# How does the voltage drop of a PN diode compare to that of a MOSFET connected diode?

#### Beanz1114

Joined Nov 13, 2014
18
Hello good people of AAC,
Of late I have seen rectifier circuits in IC design that use MOSFET connected diodes (connecting Gate to Drain) instead of PN junction ones while claiming that the former has lower voltage drop compared to the latter. No justification was really given. I scoured the depths of the World Wide Web in a quest to find the reason behind this but, alas, my search has been in vain. I understand that by connecting the gate of the MOSFET to the drain, the MOS will only operate either in cutoff or saturation. The current in saturation is given by the oh-so famous square law that we all know by heart. However, this doesn't really explain how it compares to the EXPONENTIAL forward current of the PN junction diode in terms of voltage drop does it? Wouldn't a PN junction have a lower voltage drop than MOSFET since it has exponential forward bias current?

#### AnalogKid

Joined Aug 1, 2013
9,296
Agree. If you want a FET to saturate with a drain-source voltage of 0.5 V for example, less than the forward voltage of a typical rectifier diode, and the gate is tied to the drain, then Vgs is 0.5 V, not enough to even begin enhancement. So the FET never would reach this operating point.

ak

#### Beanz1114

Joined Nov 13, 2014
18
Are you sure that diode connected MOSFET will have a lower voltage drop than "normal" diode?. I don't see how this can be possible.
To get lower voltage drop you need to use a MOSFET as switch where the gate is connected to the control voltage.
https://en.wikipedia.org/wiki/Active_rectification
http://www.mouser.com/ds/2/277/MP6914_r1.0-526360.pdf
Thanks for your input! Actually I'm not that sure myself.
However, from the Wikipedia link you just gave it does say that "Replacing a diode with an actively controlled switching element such as a MOSFET is the heart of active rectification. MOSFETs have a constant very low resistance when conducting, known as on-resistance (RDS(on)). They can be made with an on-resistance as low as 10 mΩ or even lower. The voltage drop across the transistor is then much lower, meaning a reduction in power loss and a gain in efficiency. However, Ohm's Law governs the voltage drop across the MOSFET, meaning that at high currents, the drop can exceed that of a diode."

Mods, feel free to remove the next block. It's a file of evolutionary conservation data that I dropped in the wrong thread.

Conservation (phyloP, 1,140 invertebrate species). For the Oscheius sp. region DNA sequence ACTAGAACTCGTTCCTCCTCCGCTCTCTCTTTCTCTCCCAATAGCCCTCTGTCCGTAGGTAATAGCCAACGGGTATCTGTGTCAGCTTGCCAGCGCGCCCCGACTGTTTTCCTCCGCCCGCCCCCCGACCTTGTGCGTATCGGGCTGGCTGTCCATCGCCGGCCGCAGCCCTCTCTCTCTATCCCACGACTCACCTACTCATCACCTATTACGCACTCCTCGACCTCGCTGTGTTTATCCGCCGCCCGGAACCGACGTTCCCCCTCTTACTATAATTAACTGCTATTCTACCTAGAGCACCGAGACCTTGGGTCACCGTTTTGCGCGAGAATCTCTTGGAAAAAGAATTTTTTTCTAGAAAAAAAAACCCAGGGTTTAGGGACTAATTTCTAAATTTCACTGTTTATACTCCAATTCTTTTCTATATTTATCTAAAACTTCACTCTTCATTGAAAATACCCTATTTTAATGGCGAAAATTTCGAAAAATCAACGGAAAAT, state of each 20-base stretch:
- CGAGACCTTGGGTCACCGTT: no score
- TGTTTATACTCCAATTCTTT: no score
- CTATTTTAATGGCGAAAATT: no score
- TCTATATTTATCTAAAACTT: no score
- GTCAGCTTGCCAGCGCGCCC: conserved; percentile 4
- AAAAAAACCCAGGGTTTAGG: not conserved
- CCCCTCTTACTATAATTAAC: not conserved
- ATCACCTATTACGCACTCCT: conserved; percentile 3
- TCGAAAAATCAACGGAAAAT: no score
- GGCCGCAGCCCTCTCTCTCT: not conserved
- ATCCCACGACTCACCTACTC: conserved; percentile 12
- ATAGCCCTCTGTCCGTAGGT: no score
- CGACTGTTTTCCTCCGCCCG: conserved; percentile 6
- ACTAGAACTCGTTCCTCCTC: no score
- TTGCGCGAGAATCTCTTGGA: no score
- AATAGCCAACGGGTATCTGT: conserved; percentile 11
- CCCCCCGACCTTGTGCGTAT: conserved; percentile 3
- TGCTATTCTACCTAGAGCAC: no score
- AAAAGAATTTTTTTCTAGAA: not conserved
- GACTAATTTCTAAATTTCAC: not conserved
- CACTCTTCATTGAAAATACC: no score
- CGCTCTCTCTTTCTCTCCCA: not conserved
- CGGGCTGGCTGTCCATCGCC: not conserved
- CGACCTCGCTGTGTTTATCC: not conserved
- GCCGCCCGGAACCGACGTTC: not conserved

Am I right in assuming from the Wiki page that at low currents, the voltage drop of a MOS diode is lower than a PN diode as per Ohm's Law?

#### Jony130

Joined Feb 17, 2009
5,241

#### Beanz1114

Joined Nov 13, 2014
18
Agree. If you want a FET to saturate with a drain-source voltage of 0.5 V for example, less than the forward voltage of a typical rectifier diode, and the gate is tied to the drain, then Vgs is 0.5 V, not enough to even begin enhancement. So the FET never would reach this operating point.

ak
Thank you for your input AnalogKid! So you agree that PN junction diodes have lower voltage drop than MOS connected diodes? The Wiki link that Jony130 gave suggests otherwise, I don't know what to think here lol. I might be missing something here. Why wouldn't Vgs = 0.5V be enough to begin enhancement?

#### Jony130

Joined Feb 17, 2009
5,241
So you agree that PN junction diodes have lower voltage drop than MOS connected diodes?
Yes.
Why wouldn't Vgs = 0.5V be enough to begin enhancement?
Show me a real world enhancement MOSFET with Vgs(th) lower than 0.5V.

#### Beanz1114

Joined Nov 13, 2014
18

#### AnalogKid

Joined Aug 1, 2013
9,296
So you agree
NO, I do not agree, because NO, that is not what I said.